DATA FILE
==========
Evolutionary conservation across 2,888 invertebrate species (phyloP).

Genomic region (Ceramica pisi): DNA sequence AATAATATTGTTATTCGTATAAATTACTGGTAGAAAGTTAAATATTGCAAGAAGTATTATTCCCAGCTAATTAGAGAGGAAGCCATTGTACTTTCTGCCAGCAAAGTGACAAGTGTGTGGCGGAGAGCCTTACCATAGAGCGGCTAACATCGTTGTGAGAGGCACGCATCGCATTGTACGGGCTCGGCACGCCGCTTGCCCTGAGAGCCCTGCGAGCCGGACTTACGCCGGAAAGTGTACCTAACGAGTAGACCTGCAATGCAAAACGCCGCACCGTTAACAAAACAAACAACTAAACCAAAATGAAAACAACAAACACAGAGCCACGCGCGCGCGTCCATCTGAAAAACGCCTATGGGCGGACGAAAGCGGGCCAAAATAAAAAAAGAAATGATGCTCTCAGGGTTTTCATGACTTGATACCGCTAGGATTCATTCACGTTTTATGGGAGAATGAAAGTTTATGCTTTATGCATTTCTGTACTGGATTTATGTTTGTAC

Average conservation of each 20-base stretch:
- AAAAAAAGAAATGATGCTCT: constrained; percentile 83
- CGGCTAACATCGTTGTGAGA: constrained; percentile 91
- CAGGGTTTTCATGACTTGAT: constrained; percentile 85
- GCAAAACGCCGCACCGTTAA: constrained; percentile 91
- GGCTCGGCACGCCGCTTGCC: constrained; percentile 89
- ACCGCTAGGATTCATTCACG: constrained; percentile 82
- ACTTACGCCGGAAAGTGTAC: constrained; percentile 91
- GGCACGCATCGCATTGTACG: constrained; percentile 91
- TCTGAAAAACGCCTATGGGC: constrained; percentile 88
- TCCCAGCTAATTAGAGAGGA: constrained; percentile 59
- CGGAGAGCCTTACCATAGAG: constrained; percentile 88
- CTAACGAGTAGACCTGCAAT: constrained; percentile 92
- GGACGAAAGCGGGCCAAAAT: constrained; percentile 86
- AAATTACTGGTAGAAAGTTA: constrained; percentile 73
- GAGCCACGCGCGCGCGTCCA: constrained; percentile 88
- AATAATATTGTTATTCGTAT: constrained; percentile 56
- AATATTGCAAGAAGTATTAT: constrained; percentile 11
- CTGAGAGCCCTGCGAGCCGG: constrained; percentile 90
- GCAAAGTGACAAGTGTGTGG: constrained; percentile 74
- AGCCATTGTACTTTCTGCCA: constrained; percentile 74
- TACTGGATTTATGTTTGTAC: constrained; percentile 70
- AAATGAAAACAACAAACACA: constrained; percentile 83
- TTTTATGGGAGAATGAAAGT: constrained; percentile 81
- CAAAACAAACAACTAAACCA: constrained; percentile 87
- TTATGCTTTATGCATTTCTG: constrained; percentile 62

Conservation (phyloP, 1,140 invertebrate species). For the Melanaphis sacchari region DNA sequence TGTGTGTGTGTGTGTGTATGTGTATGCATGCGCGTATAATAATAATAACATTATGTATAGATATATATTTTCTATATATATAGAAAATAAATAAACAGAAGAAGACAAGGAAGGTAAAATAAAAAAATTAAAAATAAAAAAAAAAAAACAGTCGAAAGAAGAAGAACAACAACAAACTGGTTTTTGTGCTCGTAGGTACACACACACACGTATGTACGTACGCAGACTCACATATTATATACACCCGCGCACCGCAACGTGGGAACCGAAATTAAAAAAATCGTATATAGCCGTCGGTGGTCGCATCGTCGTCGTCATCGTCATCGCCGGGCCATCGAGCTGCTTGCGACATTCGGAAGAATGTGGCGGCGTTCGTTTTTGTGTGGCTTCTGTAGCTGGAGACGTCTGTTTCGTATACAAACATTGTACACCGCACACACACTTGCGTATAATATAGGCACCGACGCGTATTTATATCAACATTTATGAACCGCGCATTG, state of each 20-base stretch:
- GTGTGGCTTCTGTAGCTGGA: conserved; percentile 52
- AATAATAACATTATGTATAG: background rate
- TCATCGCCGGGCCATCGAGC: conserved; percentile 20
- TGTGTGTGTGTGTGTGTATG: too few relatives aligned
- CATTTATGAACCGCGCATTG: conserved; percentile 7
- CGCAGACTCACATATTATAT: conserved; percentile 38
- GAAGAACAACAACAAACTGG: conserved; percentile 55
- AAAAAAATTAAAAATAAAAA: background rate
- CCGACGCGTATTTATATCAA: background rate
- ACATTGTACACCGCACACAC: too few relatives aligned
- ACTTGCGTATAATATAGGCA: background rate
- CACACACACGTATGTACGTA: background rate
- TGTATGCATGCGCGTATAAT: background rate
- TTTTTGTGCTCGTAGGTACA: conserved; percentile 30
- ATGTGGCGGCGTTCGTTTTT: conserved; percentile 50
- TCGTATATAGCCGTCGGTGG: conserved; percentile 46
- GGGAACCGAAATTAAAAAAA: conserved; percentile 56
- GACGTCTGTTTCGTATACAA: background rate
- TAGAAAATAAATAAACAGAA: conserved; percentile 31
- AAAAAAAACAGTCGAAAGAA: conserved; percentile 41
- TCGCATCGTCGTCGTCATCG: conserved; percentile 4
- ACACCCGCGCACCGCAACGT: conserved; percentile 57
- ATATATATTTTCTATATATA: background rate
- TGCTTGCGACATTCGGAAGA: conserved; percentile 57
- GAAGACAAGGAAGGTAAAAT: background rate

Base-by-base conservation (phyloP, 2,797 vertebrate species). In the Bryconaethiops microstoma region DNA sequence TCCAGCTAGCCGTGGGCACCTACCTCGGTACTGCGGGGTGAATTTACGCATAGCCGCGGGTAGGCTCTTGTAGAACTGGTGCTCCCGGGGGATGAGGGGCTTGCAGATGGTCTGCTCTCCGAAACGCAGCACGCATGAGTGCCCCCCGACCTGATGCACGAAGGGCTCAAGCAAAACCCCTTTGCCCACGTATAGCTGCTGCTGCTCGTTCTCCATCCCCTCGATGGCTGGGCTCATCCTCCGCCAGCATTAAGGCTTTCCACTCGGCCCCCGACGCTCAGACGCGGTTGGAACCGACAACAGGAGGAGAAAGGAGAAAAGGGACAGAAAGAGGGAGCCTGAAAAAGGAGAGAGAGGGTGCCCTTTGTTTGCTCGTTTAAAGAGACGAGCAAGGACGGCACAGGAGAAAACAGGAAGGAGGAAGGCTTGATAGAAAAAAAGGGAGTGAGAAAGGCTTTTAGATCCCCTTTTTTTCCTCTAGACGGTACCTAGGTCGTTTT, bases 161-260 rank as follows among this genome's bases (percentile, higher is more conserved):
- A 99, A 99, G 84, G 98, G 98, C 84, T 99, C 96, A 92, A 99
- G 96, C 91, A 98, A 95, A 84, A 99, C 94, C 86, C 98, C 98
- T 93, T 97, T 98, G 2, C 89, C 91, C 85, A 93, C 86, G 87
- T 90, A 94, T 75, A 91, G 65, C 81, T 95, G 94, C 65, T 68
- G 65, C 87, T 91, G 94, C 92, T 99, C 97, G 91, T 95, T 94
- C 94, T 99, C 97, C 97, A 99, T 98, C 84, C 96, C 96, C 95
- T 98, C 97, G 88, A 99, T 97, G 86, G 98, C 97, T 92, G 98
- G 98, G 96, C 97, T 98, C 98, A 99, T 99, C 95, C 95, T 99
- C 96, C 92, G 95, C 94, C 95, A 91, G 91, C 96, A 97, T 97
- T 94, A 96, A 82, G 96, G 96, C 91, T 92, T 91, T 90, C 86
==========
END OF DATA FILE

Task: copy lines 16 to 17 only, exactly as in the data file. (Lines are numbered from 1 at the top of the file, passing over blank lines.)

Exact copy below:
- GGACGAAAGCGGGCCAAAAT: constrained; percentile 86
- AAATTACTGGTAGAAAGTTA: constrained; percentile 73